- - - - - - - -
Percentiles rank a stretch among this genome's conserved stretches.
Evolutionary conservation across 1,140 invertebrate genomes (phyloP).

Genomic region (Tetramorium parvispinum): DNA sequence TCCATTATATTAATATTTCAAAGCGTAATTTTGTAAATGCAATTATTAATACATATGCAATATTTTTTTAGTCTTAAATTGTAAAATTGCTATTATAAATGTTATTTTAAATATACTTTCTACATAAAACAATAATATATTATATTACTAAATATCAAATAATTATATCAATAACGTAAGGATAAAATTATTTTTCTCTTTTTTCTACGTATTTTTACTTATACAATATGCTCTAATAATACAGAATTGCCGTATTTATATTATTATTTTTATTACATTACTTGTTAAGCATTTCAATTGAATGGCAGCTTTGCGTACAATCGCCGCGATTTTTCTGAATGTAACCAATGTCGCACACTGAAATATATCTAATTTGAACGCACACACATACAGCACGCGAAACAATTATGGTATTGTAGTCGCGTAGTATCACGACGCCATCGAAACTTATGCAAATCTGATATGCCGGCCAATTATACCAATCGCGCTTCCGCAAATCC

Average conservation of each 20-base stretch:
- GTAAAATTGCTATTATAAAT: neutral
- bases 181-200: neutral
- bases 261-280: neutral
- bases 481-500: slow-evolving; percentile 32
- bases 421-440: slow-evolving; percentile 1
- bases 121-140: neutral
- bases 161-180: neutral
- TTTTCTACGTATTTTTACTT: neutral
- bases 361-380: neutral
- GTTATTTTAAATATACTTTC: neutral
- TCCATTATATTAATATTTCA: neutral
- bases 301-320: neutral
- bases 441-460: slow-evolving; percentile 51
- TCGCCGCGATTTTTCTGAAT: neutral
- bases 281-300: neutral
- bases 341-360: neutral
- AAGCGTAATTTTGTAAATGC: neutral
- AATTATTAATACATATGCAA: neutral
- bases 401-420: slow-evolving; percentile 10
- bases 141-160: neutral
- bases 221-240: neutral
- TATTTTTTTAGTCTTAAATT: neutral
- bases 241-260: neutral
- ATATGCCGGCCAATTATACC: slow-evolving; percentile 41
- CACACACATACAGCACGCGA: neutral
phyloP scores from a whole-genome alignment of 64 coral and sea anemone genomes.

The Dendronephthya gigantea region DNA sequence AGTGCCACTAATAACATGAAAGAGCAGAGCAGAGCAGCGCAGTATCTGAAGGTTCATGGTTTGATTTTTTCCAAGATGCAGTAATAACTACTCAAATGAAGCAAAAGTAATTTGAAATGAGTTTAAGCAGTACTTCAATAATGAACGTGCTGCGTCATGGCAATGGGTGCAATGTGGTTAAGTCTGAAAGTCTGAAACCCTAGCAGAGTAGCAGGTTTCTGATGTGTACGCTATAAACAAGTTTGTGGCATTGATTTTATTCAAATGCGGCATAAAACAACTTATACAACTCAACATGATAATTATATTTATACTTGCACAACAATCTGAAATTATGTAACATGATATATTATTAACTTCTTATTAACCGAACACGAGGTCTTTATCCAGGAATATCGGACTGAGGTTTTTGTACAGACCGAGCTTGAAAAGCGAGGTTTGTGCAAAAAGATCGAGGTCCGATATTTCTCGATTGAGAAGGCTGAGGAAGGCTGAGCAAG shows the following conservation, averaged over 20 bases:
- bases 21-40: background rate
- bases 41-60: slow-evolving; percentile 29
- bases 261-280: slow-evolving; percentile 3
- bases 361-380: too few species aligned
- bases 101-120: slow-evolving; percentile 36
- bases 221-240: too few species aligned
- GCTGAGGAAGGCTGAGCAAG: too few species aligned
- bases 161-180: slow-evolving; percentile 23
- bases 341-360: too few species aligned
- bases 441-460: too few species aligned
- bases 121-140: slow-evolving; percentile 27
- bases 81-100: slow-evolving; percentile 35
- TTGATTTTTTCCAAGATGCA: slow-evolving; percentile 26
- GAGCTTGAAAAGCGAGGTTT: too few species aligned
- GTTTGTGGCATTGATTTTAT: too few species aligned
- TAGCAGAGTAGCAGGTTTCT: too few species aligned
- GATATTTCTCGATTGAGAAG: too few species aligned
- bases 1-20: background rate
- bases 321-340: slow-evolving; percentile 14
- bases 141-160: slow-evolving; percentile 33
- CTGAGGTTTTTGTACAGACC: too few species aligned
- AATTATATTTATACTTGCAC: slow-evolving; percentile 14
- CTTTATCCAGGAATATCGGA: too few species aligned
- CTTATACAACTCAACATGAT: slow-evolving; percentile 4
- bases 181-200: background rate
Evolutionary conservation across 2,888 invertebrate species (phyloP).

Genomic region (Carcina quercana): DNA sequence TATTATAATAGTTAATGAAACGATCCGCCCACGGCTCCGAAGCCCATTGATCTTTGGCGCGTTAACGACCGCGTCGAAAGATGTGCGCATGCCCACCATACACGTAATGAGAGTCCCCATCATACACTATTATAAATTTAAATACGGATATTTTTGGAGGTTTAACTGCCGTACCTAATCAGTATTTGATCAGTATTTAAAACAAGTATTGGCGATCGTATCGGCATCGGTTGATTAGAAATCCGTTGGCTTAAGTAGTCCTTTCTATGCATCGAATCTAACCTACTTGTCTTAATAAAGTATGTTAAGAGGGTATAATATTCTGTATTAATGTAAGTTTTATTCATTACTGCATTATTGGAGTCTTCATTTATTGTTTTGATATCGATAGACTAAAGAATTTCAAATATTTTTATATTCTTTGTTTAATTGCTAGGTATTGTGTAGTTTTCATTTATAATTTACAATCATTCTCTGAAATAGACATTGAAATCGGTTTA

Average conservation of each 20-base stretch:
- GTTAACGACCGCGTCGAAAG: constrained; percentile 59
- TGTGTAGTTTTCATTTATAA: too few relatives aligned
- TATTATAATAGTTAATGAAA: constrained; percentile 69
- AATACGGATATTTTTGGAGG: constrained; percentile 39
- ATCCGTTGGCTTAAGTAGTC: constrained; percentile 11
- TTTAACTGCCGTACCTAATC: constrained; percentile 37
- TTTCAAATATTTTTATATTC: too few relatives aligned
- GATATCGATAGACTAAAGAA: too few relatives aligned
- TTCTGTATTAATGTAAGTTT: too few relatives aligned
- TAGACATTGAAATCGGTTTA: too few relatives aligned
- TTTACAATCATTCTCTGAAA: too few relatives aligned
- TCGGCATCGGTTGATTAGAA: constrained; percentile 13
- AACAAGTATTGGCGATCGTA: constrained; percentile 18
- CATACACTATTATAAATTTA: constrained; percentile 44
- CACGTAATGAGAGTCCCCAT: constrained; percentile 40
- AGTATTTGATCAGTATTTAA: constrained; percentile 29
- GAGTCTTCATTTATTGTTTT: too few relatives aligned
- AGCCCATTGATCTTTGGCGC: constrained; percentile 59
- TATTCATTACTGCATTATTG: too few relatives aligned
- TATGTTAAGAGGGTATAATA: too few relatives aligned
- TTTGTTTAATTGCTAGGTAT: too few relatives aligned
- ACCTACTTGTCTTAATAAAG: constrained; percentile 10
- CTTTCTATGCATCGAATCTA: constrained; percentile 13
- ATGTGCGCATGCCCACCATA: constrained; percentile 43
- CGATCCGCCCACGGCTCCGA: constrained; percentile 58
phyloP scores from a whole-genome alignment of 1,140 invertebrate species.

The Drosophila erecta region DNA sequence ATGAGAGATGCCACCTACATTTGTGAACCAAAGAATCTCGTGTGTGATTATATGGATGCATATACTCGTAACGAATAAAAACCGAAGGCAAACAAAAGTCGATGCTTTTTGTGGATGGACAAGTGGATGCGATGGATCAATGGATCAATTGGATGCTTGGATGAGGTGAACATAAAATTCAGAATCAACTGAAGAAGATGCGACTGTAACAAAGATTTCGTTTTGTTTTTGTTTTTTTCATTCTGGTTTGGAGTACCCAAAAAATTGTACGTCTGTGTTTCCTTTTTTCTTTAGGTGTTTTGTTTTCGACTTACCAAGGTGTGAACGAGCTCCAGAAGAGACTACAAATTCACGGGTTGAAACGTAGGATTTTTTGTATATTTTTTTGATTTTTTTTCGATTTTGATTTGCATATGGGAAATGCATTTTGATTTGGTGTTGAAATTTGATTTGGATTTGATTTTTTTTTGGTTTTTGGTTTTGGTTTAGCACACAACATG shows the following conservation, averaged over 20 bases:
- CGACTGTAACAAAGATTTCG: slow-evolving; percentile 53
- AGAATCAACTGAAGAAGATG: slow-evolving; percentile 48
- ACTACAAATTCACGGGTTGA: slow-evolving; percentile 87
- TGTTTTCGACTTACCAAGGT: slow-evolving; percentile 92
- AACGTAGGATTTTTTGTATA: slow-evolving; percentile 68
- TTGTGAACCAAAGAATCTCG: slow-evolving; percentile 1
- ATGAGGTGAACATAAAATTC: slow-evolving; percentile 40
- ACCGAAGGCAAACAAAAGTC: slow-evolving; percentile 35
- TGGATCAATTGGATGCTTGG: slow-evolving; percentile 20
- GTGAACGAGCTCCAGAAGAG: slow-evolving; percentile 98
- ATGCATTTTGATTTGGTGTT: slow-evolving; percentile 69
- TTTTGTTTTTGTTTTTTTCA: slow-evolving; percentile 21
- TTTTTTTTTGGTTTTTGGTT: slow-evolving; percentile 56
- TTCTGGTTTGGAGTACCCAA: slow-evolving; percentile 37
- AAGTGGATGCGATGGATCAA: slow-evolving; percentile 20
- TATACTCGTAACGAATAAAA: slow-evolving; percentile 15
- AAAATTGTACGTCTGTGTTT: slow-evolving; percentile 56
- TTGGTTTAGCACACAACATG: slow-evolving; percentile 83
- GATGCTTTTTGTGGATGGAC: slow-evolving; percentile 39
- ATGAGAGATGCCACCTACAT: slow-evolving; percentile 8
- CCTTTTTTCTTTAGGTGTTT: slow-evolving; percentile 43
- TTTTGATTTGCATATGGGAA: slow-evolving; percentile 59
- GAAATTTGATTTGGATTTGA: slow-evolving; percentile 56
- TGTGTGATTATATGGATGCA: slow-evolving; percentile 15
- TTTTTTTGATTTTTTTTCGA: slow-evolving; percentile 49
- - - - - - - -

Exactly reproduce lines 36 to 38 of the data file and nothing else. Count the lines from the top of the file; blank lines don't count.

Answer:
- bases 101-120: slow-evolving; percentile 36
- bases 221-240: too few species aligned
- GCTGAGGAAGGCTGAGCAAG: too few species aligned